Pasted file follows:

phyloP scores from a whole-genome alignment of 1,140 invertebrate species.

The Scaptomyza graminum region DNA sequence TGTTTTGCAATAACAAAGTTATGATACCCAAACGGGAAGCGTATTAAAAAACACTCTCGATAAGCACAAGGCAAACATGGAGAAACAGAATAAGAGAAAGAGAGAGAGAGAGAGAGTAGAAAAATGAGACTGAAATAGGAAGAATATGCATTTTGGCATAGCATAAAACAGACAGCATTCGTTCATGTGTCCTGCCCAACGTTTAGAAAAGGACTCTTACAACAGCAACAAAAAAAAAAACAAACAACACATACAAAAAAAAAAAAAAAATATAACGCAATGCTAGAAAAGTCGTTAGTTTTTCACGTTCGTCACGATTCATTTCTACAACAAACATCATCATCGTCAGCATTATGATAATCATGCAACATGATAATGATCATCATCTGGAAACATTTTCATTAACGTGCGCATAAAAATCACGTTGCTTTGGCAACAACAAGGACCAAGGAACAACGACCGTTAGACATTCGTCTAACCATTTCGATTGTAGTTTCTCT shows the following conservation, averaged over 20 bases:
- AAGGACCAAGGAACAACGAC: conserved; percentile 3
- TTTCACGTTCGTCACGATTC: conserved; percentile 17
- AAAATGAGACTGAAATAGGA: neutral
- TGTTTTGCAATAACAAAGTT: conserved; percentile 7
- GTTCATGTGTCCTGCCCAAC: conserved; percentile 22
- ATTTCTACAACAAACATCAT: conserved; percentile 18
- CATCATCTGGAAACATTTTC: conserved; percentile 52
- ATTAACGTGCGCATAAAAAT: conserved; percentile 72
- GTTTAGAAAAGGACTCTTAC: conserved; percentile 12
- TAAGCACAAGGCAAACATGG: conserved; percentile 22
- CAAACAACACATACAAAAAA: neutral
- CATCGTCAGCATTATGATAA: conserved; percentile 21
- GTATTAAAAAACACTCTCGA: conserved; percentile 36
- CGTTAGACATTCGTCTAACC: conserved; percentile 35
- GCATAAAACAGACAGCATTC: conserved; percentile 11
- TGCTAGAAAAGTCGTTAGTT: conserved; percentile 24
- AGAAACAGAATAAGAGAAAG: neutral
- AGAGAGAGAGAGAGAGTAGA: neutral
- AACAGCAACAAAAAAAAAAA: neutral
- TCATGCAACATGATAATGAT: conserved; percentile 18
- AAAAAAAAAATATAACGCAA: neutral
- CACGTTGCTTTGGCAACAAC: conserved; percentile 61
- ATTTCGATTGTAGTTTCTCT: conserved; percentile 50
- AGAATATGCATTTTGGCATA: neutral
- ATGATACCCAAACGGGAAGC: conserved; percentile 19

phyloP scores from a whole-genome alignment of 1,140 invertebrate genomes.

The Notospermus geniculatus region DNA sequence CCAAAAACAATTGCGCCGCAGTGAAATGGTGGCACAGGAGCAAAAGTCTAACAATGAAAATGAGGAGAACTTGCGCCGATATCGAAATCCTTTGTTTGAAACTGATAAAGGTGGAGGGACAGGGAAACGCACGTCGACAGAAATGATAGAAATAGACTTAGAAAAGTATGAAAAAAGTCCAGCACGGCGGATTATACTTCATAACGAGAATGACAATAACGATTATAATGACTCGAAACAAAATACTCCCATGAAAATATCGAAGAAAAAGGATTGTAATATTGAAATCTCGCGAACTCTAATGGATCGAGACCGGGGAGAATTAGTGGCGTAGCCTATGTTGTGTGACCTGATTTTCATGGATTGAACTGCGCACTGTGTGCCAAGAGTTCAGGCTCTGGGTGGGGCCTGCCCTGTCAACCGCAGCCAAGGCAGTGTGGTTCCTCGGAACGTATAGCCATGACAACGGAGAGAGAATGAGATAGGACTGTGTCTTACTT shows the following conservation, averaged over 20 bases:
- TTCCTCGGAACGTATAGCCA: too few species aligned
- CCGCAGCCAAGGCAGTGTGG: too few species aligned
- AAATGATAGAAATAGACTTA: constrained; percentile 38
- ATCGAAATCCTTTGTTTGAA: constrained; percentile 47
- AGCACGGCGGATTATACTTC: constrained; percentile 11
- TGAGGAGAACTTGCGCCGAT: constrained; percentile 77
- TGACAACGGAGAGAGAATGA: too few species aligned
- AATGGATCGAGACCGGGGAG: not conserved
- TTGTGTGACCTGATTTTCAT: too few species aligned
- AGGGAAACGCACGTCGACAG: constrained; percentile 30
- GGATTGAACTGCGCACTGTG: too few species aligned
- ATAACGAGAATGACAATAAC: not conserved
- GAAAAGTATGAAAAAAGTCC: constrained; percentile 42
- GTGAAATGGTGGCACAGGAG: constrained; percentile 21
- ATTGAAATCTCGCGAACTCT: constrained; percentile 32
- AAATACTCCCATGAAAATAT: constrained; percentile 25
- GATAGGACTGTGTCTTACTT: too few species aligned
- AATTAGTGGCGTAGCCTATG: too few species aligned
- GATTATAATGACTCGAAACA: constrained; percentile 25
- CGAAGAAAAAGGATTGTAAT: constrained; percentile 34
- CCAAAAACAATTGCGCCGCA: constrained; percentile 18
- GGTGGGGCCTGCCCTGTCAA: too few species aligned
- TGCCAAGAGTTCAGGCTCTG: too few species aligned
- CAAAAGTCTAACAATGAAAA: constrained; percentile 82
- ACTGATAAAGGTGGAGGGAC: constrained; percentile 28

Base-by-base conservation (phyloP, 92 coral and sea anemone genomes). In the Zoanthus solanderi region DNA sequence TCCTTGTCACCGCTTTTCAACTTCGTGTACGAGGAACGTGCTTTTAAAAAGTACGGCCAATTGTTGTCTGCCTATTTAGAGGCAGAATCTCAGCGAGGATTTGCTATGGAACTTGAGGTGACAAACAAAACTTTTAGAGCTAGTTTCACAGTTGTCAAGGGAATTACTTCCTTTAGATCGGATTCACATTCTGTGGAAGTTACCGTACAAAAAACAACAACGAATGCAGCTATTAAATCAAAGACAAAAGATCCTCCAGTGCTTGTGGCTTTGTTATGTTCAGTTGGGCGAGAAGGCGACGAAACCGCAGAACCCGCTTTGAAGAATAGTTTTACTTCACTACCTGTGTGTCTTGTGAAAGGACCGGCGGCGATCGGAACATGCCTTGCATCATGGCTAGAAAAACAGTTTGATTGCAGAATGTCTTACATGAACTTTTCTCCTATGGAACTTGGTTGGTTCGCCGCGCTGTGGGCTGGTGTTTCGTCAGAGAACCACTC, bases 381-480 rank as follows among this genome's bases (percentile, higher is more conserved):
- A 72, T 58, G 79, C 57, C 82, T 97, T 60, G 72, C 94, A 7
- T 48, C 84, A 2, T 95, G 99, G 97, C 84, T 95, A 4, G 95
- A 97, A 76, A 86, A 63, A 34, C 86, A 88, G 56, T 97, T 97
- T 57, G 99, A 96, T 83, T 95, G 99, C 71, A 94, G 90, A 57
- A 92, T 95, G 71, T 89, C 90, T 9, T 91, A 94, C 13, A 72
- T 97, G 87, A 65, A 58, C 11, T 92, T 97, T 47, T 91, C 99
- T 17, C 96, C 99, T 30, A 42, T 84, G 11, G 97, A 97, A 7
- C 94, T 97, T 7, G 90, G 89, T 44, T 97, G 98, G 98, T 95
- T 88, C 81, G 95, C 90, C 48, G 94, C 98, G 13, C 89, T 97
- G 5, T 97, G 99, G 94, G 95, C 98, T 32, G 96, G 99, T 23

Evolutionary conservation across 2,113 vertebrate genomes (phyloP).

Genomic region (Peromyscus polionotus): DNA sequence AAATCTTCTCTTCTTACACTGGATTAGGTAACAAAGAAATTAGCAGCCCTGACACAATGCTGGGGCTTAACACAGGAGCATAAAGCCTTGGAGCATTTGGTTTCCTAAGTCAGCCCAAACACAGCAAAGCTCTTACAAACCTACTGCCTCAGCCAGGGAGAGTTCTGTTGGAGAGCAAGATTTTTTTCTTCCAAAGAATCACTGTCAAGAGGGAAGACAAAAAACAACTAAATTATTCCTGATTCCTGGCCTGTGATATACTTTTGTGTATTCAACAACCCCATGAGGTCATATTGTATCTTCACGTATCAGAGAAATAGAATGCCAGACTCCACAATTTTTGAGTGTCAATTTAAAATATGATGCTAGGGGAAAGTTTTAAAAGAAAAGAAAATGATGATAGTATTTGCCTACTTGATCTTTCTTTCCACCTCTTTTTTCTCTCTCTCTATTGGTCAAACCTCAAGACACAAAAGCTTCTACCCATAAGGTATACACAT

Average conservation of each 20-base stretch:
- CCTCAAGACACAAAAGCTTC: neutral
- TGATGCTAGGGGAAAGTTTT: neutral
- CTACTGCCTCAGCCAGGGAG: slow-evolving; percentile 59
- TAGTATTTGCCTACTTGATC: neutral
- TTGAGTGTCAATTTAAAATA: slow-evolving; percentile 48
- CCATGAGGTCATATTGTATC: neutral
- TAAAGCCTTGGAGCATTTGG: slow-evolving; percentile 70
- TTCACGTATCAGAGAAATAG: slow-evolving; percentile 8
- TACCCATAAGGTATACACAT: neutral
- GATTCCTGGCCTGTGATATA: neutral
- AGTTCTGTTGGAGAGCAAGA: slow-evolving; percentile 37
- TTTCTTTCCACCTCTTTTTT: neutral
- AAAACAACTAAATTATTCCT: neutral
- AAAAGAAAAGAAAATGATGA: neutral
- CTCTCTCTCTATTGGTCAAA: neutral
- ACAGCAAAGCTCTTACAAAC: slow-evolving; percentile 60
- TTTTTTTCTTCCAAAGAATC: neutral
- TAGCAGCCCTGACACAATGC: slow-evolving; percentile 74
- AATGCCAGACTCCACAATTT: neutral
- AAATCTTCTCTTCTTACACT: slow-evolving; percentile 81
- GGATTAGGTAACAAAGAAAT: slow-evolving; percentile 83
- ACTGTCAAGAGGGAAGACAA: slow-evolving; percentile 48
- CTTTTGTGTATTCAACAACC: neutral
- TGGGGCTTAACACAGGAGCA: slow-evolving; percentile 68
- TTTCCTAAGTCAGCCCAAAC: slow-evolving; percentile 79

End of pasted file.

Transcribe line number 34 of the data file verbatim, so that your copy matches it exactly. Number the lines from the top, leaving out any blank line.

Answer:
- AGCACGGCGGATTATACTTC: constrained; percentile 11